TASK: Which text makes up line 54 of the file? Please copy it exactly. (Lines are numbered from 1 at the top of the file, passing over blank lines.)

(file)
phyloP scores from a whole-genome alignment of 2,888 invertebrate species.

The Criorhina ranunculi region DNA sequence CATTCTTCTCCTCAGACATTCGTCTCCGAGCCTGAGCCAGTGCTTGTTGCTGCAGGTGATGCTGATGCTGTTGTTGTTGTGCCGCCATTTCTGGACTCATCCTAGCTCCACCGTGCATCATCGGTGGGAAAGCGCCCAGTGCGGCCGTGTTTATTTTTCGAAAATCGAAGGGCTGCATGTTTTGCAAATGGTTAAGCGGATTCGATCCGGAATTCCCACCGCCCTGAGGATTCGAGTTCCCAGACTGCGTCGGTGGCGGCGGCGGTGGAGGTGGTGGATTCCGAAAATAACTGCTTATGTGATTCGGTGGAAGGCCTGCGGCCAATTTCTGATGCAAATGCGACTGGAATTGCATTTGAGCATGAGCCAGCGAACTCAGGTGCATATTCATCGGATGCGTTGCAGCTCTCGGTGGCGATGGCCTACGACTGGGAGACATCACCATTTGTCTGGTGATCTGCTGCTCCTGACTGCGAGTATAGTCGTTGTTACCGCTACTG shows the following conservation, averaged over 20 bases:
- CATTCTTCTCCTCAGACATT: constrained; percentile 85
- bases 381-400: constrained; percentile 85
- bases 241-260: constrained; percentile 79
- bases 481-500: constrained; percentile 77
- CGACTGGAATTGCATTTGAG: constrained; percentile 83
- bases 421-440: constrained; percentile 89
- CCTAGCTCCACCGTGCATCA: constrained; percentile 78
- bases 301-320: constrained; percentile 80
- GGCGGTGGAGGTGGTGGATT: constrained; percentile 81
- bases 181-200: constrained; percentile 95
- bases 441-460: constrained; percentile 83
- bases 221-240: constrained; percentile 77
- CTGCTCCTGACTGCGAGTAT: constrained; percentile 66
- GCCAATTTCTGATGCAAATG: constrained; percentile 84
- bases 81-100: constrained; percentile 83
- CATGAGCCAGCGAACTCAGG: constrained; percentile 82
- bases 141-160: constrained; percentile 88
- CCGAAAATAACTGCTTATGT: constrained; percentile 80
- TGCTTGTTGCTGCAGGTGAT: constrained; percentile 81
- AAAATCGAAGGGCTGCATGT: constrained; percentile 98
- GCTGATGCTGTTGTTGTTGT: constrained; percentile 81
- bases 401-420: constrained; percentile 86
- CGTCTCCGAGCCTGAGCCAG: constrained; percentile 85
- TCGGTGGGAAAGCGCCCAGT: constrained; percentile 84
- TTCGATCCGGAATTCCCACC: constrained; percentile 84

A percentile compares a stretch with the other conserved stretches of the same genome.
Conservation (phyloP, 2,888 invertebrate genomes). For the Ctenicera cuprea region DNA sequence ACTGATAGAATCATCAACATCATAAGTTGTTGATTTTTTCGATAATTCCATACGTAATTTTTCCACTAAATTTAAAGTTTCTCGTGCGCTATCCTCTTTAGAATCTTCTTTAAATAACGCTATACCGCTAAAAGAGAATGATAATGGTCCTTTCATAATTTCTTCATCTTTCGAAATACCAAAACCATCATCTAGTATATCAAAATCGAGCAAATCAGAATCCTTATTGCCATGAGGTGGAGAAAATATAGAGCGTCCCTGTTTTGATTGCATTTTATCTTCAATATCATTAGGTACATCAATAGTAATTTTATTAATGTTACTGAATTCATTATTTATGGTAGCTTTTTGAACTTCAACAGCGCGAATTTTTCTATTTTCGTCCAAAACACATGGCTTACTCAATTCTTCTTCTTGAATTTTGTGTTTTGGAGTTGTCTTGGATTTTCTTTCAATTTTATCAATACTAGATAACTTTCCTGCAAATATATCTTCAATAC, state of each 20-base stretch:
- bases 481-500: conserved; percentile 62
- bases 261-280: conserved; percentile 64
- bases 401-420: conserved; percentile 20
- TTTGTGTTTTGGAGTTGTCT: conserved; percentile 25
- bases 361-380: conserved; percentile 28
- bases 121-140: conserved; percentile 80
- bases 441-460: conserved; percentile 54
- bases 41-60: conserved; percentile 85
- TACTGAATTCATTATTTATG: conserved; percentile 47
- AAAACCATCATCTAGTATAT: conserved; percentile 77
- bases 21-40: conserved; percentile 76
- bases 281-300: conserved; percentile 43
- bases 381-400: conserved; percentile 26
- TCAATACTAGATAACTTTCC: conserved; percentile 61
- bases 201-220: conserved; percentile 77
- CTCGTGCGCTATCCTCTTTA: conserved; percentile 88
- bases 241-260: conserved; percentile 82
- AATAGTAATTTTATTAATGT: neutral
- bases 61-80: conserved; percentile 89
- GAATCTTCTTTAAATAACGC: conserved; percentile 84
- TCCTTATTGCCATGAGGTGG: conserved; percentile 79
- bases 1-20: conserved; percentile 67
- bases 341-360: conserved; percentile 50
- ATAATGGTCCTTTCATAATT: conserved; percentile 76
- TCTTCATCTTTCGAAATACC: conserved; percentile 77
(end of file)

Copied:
- TCTTCATCTTTCGAAATACC: conserved; percentile 77